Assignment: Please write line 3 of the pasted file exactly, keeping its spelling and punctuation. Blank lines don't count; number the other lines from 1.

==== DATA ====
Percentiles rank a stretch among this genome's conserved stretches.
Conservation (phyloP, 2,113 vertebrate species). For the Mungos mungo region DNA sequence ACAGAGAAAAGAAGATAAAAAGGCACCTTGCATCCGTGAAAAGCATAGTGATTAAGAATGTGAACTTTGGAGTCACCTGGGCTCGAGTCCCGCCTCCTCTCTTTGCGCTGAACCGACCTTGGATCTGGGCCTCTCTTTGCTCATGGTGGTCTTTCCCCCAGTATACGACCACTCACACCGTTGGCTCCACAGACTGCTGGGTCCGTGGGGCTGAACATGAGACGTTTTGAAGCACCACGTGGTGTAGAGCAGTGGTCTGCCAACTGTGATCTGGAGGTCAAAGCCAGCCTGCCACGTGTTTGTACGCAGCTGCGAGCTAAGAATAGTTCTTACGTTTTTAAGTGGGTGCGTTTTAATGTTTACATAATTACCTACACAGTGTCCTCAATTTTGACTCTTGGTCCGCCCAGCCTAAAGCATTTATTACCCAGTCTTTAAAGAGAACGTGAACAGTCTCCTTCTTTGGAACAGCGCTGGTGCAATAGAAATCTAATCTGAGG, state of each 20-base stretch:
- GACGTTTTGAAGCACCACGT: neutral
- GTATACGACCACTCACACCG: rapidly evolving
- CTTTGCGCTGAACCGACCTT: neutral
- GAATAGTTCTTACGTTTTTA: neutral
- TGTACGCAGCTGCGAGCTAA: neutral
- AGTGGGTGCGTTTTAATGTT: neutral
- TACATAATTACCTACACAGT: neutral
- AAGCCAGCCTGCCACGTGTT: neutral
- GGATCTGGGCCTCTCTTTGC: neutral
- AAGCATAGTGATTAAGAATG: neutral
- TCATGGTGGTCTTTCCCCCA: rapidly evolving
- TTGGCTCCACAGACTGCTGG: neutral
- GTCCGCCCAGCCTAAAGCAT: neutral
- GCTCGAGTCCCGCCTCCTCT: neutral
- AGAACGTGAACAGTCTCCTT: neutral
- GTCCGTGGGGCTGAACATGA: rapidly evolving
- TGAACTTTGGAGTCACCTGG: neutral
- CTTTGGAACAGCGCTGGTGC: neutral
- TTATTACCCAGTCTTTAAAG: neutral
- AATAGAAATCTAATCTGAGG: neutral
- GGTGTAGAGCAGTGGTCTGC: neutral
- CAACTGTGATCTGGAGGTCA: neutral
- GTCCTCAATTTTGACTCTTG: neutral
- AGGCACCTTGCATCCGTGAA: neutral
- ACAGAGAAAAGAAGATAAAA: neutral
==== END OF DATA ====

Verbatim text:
- GACGTTTTGAAGCACCACGT: neutral